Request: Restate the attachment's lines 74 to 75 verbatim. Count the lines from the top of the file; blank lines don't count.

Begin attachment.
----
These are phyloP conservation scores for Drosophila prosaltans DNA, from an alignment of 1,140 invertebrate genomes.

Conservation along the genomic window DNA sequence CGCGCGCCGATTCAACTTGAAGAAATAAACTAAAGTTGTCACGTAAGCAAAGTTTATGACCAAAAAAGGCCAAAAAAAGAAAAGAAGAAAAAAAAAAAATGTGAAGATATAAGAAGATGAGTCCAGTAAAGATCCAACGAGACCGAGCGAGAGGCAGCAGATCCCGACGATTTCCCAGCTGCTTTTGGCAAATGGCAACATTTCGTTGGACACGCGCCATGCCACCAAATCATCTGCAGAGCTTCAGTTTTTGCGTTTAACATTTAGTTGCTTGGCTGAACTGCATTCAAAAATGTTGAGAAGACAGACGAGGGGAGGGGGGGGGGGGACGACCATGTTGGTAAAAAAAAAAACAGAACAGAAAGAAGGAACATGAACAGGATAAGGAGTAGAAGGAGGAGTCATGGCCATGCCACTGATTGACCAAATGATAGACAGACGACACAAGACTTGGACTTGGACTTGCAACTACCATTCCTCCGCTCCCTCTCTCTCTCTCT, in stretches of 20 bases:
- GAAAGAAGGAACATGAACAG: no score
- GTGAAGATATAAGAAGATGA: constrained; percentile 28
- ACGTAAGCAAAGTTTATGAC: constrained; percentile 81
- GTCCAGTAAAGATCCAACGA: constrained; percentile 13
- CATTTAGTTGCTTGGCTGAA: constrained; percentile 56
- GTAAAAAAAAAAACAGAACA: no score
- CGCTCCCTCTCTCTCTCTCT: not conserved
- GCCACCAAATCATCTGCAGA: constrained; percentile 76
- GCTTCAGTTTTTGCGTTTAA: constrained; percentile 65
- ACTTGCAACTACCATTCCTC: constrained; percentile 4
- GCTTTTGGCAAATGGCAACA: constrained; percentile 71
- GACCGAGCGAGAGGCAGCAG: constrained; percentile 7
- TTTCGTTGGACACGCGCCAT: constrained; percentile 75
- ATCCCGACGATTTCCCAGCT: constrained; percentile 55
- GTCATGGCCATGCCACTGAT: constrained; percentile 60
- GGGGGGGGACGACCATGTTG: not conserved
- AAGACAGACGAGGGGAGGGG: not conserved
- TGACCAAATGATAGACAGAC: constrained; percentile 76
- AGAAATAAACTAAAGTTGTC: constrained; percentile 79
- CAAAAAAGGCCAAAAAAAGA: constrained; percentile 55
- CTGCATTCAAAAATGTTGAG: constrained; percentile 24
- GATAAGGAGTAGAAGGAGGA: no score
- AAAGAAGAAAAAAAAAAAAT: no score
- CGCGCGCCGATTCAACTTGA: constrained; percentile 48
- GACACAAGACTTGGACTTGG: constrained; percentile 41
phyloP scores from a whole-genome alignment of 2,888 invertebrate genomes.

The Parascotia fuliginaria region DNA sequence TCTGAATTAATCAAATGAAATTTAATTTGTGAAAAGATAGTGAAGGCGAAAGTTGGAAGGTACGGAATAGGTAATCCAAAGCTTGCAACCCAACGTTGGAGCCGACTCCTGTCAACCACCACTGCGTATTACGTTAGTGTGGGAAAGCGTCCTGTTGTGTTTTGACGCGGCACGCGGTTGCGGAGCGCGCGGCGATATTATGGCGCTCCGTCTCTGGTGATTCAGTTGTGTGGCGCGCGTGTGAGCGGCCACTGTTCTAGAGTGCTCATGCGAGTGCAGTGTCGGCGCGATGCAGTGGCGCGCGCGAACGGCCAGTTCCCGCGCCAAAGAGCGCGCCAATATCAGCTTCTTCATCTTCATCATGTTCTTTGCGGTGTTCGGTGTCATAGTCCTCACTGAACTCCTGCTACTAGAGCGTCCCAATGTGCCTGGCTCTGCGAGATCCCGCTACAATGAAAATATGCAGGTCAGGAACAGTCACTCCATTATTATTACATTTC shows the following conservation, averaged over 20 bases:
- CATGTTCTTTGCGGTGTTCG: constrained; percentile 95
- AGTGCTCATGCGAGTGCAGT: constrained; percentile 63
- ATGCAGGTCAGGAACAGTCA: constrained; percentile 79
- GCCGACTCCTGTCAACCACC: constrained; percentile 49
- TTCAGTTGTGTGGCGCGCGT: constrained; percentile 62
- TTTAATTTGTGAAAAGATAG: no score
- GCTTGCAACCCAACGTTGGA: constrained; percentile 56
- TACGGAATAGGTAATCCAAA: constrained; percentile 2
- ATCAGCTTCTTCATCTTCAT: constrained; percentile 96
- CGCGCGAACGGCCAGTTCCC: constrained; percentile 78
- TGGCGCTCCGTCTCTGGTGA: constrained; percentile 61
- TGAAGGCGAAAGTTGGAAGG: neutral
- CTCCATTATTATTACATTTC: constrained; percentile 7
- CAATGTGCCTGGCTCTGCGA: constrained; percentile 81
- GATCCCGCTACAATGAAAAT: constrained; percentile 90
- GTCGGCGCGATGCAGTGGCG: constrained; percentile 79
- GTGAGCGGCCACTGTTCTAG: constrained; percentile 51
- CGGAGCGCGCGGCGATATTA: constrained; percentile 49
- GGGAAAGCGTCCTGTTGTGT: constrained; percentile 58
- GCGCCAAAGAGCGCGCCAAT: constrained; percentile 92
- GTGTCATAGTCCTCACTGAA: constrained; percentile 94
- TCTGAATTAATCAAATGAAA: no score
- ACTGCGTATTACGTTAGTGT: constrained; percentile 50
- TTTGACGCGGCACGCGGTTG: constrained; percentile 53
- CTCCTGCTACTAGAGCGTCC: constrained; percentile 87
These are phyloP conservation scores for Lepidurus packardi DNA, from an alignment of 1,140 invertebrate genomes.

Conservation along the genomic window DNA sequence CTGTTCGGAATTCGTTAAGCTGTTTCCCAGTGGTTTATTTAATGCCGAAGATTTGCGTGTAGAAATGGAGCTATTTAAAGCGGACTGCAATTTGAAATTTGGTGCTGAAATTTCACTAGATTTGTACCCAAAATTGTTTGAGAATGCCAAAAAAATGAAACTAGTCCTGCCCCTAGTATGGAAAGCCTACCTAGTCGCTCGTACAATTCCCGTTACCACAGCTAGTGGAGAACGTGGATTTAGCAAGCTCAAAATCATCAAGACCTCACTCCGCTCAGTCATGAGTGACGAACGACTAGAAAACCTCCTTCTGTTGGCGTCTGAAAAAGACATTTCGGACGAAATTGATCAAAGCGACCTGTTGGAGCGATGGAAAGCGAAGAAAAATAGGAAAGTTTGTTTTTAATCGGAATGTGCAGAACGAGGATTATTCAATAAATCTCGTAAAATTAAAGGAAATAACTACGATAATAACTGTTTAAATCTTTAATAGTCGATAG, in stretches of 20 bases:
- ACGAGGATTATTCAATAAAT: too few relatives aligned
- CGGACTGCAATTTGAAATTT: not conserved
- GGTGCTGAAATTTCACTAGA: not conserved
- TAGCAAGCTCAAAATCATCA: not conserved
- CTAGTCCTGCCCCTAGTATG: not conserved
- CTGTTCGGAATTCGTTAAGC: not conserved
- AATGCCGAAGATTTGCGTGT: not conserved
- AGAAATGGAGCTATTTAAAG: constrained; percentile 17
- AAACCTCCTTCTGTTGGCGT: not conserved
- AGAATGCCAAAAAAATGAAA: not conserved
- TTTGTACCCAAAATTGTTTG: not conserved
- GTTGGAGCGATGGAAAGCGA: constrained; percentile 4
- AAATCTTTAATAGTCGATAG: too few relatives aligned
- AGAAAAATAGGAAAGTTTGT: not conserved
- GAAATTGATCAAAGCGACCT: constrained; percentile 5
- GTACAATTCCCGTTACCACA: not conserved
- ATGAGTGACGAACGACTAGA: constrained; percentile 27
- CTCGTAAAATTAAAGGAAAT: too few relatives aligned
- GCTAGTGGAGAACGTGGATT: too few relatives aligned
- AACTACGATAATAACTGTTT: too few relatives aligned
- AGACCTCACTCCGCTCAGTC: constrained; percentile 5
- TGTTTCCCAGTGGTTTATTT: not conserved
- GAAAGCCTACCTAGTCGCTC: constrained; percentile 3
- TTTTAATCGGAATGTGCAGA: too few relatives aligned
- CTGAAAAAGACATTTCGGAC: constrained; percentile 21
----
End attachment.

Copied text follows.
- CTCGTAAAATTAAAGGAAAT: too few relatives aligned
- GCTAGTGGAGAACGTGGATT: too few relatives aligned